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Laura Bush on Afghan visit urges support

Laura Bush on Afghan visit urges support

U.S. first lady Laura Bush made an unannounced visit to Afghanistan yesterday with an appeal to the international community not to abandon the war-torn country in the face of resurgent Taliban violence.
She arrived under tight security for an 8-1/2-hour trip to a country her husband, U.S. President George W. Bush, has declared a main front in the battle against Islamist militants.
Mrs. Bush said her visit was a chance to showcase "hopeful signs" of reconstruction and improved women's rights since U.S.-led and Afghan forces ousted the hardline Taliban government more than six years ago. Another major thrust of her mission was to shore up the international commitment to the country as Afghan, U.S. and NATO forces struggle to contain a Taliban guerrilla war.
"We don't need to be intimidated by them," Mrs. Bush, making her third visit to Afghanistan, told reporters on her plane heading for Kabul. "The international community can't drop Afghanistan now at this very crucial time."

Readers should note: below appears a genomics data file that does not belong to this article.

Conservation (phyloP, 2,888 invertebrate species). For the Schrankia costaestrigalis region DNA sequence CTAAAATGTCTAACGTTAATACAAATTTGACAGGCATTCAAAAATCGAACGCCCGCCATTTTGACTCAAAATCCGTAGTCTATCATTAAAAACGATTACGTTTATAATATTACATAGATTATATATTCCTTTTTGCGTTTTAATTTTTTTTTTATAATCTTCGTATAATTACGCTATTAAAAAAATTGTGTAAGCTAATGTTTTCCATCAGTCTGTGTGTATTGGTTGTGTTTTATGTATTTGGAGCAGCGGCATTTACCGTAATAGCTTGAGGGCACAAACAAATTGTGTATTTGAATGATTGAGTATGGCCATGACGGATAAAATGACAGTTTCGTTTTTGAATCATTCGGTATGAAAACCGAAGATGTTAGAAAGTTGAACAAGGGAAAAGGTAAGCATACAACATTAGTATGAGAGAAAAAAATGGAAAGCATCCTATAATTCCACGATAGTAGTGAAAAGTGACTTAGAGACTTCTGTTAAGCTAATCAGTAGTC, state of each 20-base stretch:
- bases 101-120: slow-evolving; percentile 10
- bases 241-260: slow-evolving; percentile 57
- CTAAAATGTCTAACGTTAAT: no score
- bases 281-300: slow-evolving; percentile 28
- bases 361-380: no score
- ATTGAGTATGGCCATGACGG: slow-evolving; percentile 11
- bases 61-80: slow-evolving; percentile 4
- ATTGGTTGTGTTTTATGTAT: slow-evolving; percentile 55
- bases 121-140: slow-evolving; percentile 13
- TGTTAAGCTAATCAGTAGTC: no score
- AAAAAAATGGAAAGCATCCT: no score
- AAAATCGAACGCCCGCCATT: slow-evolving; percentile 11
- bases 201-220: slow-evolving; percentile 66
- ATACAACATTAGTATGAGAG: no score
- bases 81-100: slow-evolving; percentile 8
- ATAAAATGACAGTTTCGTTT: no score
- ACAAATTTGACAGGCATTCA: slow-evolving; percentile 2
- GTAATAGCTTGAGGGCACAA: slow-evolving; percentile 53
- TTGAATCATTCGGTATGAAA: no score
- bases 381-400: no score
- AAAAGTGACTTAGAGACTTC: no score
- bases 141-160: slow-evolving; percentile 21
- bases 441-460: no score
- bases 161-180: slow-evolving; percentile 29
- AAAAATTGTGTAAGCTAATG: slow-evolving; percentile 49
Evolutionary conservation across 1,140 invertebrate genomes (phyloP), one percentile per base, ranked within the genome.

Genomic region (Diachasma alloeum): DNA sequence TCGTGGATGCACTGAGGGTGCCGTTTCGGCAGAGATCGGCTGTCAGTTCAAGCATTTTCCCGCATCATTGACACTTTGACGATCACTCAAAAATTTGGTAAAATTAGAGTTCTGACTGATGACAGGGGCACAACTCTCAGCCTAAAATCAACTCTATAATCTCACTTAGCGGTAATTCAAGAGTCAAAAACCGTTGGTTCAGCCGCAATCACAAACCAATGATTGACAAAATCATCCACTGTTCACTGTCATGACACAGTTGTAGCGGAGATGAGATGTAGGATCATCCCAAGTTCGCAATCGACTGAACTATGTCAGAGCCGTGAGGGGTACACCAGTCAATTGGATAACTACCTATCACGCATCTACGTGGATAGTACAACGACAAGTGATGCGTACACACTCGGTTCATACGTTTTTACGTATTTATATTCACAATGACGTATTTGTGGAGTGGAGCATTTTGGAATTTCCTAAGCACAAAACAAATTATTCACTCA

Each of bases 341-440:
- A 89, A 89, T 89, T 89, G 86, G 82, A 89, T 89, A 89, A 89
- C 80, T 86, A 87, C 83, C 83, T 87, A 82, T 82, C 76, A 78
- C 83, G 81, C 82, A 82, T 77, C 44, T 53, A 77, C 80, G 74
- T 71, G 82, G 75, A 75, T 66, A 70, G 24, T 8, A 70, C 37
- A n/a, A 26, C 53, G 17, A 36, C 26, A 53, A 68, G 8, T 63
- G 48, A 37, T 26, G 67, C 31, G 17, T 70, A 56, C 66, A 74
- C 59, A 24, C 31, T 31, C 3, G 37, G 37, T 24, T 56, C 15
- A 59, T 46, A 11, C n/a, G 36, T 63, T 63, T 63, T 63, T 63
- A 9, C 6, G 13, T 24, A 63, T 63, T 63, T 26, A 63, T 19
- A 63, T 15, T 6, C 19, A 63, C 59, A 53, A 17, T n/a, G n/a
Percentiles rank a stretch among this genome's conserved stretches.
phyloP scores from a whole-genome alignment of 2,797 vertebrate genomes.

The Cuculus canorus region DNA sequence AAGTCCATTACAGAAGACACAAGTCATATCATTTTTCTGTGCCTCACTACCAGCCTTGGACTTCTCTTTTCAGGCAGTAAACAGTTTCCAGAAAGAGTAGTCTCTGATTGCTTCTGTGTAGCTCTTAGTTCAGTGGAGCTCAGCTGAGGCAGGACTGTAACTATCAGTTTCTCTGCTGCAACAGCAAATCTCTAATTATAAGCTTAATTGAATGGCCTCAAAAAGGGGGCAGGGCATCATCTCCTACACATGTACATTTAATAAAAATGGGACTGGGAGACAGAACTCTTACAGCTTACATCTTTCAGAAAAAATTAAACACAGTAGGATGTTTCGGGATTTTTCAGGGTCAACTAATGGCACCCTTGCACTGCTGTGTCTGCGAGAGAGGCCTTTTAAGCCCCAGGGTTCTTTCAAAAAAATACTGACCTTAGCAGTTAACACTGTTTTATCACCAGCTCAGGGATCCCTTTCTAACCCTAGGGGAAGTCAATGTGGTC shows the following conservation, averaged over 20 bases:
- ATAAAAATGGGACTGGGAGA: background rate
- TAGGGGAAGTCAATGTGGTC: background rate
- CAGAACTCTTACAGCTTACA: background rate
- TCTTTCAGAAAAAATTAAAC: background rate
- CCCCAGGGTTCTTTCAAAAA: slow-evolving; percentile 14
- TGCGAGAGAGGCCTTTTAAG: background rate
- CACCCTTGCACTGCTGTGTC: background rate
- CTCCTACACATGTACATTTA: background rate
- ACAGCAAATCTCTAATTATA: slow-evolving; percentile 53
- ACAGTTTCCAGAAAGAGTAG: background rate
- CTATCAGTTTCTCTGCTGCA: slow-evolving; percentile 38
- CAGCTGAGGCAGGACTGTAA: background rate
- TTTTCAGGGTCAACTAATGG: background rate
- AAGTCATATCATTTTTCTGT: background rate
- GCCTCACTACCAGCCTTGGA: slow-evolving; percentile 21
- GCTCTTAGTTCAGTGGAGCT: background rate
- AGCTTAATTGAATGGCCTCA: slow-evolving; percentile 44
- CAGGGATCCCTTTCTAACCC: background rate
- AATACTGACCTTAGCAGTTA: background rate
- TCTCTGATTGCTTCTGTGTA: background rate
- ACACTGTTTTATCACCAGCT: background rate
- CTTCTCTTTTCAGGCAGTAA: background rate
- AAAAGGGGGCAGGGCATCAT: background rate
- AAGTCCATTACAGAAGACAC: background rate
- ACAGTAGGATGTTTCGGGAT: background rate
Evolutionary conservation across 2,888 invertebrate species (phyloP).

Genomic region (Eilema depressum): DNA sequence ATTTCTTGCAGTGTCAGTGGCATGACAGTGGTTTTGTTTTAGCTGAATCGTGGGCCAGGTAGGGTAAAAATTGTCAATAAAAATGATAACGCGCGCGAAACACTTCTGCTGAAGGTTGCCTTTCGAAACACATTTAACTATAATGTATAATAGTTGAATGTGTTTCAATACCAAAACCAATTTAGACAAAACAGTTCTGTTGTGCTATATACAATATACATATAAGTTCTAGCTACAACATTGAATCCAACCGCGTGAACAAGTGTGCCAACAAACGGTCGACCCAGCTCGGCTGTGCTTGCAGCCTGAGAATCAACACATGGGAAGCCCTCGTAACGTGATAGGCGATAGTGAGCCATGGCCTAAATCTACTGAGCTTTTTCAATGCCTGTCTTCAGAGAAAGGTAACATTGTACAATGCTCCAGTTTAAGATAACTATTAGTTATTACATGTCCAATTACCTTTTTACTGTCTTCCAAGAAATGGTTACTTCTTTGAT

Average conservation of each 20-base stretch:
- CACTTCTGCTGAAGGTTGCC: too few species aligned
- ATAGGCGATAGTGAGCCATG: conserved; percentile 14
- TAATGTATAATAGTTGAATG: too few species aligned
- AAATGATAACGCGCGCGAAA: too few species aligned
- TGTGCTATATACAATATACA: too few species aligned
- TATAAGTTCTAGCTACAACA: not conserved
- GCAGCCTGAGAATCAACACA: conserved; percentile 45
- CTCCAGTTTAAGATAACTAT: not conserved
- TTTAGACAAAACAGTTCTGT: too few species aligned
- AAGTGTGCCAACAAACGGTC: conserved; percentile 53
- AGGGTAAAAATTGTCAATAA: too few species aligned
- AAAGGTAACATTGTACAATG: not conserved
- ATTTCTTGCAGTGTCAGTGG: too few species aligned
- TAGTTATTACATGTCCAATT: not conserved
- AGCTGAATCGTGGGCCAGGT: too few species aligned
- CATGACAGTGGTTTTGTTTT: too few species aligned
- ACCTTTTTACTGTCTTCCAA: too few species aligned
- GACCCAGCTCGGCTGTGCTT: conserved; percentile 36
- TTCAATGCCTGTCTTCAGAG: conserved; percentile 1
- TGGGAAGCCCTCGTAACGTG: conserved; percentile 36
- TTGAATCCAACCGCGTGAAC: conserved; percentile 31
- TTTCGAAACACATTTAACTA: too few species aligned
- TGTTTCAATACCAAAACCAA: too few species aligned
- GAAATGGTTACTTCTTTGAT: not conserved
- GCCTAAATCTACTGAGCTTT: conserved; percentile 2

It was important Afghans understood "the rest of the world is with you and that we're not going to leave you right now when the Taliban and al Qaeda is trying to intimidate you," she said.
After a brief stop in Kabul, Mrs. Bush boarded a helicopter to the central town of Bamiyan, where in 2001 the Taliban blew up two ancient giant statues of Buddha carved into a mountainside.
In the shadow of the now empty caves where the Buddhas once stood, Mrs. Bush was met by New Zealand troops who performed the traditional Maori haka dance, thrusting spears, and poking out tongues as U.S. bodyguards looked on slightly nervously.
The New Zealand troops in Bamiyan form one of 26 Provincial Reconstruction Teams across the country, units aimed at bringing aid and development meant to undercut the insurgency.


Updated : 2021-05-17 17:57 GMT+08:00